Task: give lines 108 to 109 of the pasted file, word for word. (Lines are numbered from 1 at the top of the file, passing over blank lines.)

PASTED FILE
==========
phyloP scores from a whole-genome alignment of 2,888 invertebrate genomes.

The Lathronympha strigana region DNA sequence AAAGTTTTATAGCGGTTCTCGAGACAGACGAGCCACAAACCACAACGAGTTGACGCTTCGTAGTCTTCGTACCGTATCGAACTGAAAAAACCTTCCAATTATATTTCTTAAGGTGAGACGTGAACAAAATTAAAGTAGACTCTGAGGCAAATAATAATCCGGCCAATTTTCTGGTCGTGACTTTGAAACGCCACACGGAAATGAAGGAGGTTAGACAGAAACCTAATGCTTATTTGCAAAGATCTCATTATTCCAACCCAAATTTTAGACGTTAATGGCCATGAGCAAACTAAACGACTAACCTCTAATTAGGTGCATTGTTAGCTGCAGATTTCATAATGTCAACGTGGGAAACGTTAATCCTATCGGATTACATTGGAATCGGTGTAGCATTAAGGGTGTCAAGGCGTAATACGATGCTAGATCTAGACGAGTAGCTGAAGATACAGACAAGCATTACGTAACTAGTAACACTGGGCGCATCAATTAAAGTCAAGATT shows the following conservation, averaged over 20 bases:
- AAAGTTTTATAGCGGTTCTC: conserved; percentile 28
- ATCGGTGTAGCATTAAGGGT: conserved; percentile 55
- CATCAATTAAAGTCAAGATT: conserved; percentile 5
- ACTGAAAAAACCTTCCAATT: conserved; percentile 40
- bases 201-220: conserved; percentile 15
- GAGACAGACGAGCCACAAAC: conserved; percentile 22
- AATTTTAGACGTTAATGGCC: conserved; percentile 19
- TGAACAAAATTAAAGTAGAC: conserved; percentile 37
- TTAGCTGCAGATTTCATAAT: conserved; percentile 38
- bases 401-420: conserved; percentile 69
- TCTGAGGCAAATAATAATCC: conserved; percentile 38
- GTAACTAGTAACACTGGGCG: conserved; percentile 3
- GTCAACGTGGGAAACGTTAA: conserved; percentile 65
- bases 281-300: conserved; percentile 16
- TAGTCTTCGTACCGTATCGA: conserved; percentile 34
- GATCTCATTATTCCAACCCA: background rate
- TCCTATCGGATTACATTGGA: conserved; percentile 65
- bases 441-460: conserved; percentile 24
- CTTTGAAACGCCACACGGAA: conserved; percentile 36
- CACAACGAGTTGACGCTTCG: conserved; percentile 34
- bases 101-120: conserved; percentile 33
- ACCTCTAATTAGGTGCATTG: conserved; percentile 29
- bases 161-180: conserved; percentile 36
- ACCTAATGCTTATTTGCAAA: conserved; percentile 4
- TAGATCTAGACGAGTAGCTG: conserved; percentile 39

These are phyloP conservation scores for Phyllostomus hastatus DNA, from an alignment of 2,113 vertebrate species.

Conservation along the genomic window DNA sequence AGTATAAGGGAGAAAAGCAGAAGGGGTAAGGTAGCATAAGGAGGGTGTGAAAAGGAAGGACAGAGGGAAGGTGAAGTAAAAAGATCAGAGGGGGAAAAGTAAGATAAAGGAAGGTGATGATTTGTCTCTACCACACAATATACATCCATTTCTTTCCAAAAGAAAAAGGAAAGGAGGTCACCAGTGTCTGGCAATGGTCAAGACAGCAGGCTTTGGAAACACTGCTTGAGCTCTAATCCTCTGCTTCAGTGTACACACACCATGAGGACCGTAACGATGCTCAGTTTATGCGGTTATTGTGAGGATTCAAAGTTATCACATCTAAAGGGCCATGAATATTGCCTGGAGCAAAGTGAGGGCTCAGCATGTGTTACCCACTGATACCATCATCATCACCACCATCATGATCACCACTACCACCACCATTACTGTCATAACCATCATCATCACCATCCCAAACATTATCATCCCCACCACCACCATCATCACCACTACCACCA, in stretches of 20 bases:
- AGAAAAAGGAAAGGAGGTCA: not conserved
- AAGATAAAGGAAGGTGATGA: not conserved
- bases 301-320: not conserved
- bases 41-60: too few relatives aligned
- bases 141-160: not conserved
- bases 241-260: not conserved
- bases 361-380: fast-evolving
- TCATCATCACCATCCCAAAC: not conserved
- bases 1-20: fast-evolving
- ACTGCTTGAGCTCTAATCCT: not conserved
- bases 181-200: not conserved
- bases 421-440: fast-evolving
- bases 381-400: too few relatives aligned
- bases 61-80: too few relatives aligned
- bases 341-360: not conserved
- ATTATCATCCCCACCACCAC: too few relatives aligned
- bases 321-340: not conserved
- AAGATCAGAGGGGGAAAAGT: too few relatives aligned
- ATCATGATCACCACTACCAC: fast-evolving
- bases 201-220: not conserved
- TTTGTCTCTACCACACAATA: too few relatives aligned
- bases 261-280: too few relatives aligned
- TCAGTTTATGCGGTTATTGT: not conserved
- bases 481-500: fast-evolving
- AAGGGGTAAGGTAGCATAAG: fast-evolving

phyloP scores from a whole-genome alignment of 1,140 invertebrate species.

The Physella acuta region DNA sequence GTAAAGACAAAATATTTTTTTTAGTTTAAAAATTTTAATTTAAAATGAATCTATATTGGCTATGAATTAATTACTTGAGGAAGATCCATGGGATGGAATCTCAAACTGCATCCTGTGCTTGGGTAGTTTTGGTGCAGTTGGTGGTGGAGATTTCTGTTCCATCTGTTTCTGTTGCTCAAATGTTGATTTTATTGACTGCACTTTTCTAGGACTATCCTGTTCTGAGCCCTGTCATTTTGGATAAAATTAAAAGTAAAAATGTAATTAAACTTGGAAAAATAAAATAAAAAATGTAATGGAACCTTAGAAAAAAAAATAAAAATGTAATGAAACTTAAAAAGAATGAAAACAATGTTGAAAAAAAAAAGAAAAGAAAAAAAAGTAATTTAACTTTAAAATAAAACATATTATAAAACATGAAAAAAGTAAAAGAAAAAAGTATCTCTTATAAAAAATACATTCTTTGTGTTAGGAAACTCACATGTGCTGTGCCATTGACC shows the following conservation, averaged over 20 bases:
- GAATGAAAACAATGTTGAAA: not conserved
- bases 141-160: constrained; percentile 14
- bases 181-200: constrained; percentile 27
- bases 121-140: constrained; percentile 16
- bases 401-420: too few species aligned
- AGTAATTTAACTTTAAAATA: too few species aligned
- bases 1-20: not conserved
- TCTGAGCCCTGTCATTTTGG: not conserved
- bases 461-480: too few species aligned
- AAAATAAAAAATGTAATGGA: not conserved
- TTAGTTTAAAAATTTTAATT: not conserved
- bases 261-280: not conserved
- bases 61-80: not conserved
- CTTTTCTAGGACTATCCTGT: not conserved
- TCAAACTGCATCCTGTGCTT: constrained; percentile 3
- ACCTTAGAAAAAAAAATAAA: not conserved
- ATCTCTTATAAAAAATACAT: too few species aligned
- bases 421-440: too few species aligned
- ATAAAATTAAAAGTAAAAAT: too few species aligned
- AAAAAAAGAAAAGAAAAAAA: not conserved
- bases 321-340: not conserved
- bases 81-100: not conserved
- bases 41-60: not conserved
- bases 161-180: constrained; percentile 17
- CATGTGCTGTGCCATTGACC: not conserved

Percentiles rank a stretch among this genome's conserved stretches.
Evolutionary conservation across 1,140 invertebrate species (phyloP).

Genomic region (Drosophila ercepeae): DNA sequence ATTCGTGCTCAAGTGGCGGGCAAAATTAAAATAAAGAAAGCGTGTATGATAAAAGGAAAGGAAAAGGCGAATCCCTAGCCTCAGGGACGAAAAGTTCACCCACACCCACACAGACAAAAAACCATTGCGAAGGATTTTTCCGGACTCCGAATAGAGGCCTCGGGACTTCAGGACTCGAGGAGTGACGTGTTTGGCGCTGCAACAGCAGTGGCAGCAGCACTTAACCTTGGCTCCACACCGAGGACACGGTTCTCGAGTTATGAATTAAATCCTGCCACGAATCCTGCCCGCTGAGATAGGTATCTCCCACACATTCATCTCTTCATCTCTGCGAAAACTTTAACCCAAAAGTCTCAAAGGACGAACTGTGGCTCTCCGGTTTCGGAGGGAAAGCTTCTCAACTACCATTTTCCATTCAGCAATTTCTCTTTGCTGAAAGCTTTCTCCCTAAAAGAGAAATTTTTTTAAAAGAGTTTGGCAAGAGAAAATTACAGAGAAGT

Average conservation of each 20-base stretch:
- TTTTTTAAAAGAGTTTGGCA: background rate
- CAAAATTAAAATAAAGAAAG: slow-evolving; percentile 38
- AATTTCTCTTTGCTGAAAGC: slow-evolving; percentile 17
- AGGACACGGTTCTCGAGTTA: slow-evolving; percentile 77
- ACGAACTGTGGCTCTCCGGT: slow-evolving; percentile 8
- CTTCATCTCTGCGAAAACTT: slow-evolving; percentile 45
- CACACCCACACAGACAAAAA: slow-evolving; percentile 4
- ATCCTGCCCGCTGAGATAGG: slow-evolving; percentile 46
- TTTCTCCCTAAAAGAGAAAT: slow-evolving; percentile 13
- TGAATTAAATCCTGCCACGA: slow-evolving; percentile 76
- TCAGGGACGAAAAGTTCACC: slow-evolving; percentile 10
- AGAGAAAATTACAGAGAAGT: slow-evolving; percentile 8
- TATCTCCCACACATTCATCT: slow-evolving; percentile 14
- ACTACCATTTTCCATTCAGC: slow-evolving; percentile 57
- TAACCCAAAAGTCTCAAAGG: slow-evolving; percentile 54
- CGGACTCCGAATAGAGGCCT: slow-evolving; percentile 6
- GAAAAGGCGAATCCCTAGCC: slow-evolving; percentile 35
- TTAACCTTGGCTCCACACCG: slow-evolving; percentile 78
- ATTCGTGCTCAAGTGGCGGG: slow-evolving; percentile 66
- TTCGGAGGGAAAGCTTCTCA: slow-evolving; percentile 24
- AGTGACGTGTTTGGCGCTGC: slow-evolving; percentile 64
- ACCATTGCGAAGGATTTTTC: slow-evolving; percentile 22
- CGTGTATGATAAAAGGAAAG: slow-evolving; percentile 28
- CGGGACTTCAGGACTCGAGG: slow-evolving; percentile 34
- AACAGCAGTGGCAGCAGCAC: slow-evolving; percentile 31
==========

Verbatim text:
- CGTGTATGATAAAAGGAAAG: slow-evolving; percentile 28
- CGGGACTTCAGGACTCGAGG: slow-evolving; percentile 34